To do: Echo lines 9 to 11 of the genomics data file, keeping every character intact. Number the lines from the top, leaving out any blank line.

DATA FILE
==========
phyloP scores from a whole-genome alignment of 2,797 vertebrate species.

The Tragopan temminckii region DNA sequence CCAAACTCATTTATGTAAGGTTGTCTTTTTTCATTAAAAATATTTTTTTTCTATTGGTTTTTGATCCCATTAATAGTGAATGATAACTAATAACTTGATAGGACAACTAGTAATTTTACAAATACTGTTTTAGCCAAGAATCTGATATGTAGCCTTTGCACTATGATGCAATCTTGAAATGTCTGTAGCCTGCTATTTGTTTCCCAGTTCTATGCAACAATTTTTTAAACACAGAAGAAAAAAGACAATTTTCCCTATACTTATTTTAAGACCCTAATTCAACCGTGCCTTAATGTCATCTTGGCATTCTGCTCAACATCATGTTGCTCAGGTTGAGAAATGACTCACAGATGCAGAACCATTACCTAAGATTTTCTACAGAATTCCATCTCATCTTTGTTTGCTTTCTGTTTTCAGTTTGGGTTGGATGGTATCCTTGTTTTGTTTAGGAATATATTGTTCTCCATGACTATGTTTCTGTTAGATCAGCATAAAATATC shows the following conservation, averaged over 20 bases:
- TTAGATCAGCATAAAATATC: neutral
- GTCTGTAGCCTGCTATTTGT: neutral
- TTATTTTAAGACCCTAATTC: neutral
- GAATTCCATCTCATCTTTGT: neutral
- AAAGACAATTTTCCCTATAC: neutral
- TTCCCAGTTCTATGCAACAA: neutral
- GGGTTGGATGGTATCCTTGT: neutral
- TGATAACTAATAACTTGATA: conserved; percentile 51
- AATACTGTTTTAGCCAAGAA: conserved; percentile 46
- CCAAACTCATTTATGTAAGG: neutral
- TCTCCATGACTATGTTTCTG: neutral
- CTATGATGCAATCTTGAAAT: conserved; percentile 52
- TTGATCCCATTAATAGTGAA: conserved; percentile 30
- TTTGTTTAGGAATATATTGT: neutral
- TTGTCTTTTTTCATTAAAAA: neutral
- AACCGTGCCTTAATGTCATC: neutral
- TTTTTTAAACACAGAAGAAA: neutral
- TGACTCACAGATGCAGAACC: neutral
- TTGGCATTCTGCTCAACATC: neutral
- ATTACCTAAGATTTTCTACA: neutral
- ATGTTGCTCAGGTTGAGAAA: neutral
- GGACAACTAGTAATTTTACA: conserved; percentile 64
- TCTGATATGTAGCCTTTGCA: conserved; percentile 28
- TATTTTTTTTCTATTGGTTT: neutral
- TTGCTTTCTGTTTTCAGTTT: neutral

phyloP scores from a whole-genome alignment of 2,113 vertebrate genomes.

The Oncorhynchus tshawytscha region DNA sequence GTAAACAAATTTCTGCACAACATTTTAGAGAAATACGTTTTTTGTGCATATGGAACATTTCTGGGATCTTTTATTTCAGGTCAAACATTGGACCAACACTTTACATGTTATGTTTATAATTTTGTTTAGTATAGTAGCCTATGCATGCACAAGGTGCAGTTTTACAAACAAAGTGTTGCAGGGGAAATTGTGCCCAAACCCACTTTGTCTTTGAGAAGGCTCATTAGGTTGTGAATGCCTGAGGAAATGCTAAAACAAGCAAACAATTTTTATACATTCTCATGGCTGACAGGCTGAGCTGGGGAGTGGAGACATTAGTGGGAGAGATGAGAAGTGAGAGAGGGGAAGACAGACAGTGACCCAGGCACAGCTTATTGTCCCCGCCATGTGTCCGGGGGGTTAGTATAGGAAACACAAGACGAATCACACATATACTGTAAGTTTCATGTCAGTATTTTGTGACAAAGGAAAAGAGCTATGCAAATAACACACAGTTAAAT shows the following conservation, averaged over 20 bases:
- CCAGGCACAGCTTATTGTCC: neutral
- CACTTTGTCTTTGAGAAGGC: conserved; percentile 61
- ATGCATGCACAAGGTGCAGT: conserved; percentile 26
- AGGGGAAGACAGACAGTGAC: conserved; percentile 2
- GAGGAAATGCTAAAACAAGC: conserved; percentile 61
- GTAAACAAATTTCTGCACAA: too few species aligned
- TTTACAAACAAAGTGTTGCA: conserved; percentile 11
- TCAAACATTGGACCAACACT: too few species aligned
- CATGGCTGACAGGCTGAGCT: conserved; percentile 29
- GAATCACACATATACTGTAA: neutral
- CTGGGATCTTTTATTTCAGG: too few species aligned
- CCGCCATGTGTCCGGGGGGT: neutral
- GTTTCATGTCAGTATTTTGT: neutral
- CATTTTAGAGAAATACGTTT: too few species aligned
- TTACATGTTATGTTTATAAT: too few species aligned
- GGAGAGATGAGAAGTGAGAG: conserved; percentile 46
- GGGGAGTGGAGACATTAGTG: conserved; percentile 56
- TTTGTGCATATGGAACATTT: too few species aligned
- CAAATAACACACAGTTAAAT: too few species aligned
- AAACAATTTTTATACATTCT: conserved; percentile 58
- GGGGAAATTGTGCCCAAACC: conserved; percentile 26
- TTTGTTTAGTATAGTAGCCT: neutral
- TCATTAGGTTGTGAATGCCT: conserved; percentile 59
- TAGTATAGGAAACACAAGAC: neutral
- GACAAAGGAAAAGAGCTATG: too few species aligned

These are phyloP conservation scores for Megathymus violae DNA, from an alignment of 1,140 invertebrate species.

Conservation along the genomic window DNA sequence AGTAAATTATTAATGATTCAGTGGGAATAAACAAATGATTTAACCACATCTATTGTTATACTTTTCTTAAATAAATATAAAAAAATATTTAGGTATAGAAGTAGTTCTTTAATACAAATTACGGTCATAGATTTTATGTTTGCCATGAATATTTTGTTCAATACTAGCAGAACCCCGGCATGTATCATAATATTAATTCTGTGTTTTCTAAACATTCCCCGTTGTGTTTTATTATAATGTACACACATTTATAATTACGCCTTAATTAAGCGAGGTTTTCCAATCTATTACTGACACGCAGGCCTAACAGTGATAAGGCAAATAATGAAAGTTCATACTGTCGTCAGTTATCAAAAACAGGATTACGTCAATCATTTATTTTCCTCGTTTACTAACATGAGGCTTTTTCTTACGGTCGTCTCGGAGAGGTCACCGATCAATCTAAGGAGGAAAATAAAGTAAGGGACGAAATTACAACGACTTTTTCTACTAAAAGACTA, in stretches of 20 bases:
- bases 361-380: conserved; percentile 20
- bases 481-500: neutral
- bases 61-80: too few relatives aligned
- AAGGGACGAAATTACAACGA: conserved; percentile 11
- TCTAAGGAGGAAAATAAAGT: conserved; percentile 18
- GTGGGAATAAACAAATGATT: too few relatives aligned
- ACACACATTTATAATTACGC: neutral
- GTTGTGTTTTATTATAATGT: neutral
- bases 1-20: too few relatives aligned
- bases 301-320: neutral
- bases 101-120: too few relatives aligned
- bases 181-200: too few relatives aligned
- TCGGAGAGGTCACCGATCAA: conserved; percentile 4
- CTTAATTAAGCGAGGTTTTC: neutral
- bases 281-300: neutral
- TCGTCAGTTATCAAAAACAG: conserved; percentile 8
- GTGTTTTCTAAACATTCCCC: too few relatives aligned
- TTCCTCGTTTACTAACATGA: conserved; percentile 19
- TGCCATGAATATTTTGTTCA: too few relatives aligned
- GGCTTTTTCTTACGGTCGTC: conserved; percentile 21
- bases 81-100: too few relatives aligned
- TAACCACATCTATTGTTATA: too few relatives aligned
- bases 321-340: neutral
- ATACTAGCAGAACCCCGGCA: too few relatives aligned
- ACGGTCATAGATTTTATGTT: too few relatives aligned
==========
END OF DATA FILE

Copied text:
- GGGTTGGATGGTATCCTTGT: neutral
- TGATAACTAATAACTTGATA: conserved; percentile 51
- AATACTGTTTTAGCCAAGAA: conserved; percentile 46